3.  When should we require a fitness-for-duty test and/or return-to-work clearance?

The ADA generally prohibits medical examinations and inquiries of current employees unless such examinations or inquiries are job-related and consistent with business necessity. An examination or inquiry is job-related and consistent with business necessity if the employer has reason to believe that the employee may have a medical impairment that restricts the employee’s ability to perform essential job functions and/or may pose a “direct threat” of harm to the employee or others in the workplace. A direct threat is defined as a significant risk of substantial harm to the health or safety of the employee or others that cannot be eliminated or sufficiently reduced by reasonable accommodation.

An employee likely would not be deemed to pose a “direct threat” due to COVID-19 unless the employee is known to have contracted the virus, has come into close contact with someone known or likely to have the virus, or is exhibiting symptoms that may be associated with the virus.  Employers may request a fitness-for-duty or return-to-work certification if an employee has been quarantined by a treating medical provider or public health official or the employer has placed the employee off work based upon reasonable, objective evidence that the employee may pose a direct threat of harm in the workplace. However, the certification should be narrowly tailored to seek information that is job-related and consistent with business necessity.  Therefore, where the basis for seeking the medical information is rooted only in a belief that the employee may pose a “direct threat” of harm to others by spreading the virus but there is no indication that the employee has medical restrictions on performing essential job functions, the fitness-for-duty certification should be focused on whether or not the employee poses a direct threat in the workplace.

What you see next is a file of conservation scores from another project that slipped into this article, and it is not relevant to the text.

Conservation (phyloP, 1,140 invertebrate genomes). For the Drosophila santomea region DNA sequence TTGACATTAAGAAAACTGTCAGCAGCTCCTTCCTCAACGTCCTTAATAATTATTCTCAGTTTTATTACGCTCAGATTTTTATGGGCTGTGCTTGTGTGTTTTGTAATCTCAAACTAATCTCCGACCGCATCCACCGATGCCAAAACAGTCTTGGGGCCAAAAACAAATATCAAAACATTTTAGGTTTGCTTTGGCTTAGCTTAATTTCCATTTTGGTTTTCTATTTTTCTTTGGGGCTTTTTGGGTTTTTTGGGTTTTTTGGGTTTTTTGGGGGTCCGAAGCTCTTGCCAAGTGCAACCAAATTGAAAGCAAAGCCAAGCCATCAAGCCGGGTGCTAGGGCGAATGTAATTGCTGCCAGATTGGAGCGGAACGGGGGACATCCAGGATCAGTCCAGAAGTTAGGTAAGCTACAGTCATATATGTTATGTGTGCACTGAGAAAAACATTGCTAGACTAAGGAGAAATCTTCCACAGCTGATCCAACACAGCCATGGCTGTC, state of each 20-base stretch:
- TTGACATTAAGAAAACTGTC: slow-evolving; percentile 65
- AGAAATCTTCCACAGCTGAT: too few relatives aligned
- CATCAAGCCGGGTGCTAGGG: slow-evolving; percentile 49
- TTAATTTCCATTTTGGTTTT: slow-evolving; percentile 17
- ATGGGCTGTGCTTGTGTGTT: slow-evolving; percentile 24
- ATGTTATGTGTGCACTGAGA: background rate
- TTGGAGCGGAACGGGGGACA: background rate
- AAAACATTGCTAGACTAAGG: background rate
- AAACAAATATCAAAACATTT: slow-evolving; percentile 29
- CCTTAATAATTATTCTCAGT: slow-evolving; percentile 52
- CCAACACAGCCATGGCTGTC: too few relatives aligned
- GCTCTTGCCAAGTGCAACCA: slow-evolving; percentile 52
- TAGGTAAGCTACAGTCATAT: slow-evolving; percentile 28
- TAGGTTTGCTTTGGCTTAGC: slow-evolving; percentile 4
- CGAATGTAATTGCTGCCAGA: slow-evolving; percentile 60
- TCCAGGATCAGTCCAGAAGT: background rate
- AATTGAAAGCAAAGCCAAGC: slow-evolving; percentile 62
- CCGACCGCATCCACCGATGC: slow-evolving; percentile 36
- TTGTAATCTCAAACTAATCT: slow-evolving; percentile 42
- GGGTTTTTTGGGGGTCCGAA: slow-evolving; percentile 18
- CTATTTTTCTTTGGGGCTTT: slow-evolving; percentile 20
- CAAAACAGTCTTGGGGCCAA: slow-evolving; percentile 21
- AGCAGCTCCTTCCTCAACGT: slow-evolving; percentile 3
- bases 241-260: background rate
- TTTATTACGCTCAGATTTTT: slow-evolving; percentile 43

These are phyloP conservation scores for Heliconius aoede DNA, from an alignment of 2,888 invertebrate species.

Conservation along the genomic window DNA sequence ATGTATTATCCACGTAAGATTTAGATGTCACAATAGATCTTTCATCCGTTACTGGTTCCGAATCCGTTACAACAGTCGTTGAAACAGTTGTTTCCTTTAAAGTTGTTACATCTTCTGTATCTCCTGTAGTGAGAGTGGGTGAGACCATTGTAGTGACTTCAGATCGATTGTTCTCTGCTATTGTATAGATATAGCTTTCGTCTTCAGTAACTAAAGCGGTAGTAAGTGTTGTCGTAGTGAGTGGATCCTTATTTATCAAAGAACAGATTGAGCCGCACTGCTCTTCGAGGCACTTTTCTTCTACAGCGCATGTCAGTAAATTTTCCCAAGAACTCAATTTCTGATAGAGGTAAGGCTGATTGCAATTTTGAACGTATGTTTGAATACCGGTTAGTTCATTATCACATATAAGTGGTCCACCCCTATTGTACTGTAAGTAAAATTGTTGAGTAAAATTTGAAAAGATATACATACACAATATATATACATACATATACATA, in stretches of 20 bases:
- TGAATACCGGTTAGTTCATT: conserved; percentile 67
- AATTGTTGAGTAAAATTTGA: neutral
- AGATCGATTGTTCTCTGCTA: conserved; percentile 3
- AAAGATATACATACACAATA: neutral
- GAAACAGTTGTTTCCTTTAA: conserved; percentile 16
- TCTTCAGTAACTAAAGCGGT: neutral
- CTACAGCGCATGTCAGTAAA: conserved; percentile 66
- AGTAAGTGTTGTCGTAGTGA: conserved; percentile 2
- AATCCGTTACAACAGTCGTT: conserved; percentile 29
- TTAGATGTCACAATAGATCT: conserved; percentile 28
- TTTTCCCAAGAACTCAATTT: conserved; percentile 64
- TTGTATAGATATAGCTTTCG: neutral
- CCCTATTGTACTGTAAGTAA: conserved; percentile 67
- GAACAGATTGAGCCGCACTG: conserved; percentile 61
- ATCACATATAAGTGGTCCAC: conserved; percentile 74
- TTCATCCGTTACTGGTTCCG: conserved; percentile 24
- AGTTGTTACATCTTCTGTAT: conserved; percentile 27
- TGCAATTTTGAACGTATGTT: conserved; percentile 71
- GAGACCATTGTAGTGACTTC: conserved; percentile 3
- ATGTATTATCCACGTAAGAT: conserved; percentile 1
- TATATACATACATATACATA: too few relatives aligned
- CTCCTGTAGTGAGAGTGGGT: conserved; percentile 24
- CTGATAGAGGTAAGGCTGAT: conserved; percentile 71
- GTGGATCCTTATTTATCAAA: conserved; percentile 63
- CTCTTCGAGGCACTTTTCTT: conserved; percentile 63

Please note that the CDC’s guidance discourages requiring a healthcare provider’s note for employees who are sick with acute respiratory illness to validate their illness or to return to work, in order to reduce the burden on busy healthcare providers. Further, certain state and local agencies have issued either limitations on seeking some type of healthcare provider’s note or certification or guidance similar to the CDC’s guidance, due to the burdens created on healthcare providers during this time.

4.  How should employers disinfect the workplace if they have reason to be believe (or actual knowledge) that an employee has COVID-19?

Based on OSHA’s guidance, it is our recommendation that so long as employers are routinely cleaning high-touch areas, there is no need to perform special cleaning upon learning that an asymptomatic employee has tested positive for COVID-19.  Employers should only undertake the below cleaning if a symptomatic employee was present at the job site within 48 hours of testing positive.